Judgment time for Henson Confirmation hearing: City Council should take a thorough look at Baltimore housing.

February 12, 1996

THE CITY COUNCIL should use the Feb. 14 reconfirmation hearing of Housing Commissioner Daniel P. Henson III as an occasion to thoroughly assess Baltimore's housing situation under the eight years of the Schmoke administration. And if it votes to give Mr. Henson another appointment, the council should establish clear performance goals for him to meet.

Three years ago, when Mr. Henson was drafted by Mayor Kurt L. Schmoke to take over the troubled twin housing bureaucracies, the developer did so reluctantly. Yet Mr. Henson, a political confidante of the mayor, had little choice. The Housing Authority in particular had been allowed to fall into disorder by the Schmoke administration and speedy corrective action was needed. The mayor felt Mr. Henson could engineer a turnaround.

Baltimore's housing crisis has worsened in the past three years. This is due to an unrelenting exodus of the middle-class and visible disinvestment in many neighborhoods. Meanwhile, Mr. Henson has been either unwilling or unable to establish a competent chain of command at the housing bureaucracies. A control freak, he wants to be personally involved. Sometimes this works well, often it does not.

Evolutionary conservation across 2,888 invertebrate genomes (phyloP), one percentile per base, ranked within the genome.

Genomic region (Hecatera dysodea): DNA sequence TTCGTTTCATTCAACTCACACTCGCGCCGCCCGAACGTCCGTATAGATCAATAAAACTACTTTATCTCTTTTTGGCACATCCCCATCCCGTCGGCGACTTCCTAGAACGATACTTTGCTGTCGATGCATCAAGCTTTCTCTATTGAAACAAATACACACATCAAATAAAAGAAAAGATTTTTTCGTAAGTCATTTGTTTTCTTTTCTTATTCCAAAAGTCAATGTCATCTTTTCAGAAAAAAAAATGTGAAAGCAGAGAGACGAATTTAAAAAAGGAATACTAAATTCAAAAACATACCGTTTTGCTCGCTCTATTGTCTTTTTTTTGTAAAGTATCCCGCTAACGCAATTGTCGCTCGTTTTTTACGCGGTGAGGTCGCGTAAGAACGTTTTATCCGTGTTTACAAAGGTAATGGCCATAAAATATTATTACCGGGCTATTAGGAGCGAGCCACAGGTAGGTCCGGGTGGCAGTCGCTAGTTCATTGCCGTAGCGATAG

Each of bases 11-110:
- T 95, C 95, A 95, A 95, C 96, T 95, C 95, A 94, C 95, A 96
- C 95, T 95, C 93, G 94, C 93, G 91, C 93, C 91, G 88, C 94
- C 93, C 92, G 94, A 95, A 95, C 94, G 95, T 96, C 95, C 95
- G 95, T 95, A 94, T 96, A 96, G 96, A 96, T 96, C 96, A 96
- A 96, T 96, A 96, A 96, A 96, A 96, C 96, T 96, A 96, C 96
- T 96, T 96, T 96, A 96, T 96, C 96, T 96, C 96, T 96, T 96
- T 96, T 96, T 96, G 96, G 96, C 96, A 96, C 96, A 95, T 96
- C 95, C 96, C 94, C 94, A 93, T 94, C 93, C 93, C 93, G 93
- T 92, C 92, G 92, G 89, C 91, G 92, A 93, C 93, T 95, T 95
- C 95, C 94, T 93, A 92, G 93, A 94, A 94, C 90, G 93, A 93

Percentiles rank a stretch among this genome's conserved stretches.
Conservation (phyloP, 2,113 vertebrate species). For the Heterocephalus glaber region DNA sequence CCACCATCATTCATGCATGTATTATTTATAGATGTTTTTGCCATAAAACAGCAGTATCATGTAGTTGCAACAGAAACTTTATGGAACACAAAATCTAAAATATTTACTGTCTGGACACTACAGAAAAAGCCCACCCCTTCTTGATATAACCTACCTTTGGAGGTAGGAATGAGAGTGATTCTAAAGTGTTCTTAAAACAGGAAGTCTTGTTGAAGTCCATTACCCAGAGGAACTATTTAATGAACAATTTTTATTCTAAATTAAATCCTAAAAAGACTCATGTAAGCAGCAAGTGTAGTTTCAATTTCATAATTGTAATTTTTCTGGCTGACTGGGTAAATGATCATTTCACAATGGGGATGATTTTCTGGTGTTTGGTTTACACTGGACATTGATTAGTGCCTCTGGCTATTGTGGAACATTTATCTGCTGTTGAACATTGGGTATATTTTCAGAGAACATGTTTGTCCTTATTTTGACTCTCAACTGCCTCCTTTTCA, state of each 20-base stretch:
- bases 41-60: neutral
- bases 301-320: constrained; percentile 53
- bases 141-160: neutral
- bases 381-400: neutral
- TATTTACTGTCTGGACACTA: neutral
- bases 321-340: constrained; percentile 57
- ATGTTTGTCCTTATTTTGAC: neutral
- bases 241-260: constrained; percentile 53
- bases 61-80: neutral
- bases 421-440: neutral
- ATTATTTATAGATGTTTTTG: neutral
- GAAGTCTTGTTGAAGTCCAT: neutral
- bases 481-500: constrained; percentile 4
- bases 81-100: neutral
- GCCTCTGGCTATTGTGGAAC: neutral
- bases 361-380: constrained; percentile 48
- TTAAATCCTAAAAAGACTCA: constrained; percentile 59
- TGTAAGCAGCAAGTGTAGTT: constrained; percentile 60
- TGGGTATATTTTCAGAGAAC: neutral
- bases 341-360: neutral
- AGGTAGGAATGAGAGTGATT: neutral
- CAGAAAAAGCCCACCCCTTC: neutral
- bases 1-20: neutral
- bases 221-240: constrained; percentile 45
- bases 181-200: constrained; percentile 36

Mr. Henson's greatest accomplishment has been to get a program underway that seeks to replace all high-rise public housing projects with less dense garden apartments and townhouses. While this is good, the program's long-term success is in doubt. The number of vacant or boarded-up scattered site public housing units seems to be rising again. There is little reason to believe that replacement units will not soon be trashed, unless housing officials can get a better handle on management.

Mr. Henson's tenure has been filled with controversies that have ranged from irregularities in a multi-million dollar no-bid repair program to inspectors avoiding code violation notices on deplorable slum properties they own. In his rush to get things done, Mr. Henson breaks conventions but does not make sure that his decisions have legal sufficiency.

In the past, the City Council has seldom forcefully asserted itself on housing issues. But with Mr. Henson's hearing council members have an opportunity to correct this mistake and enumerate their concerns.

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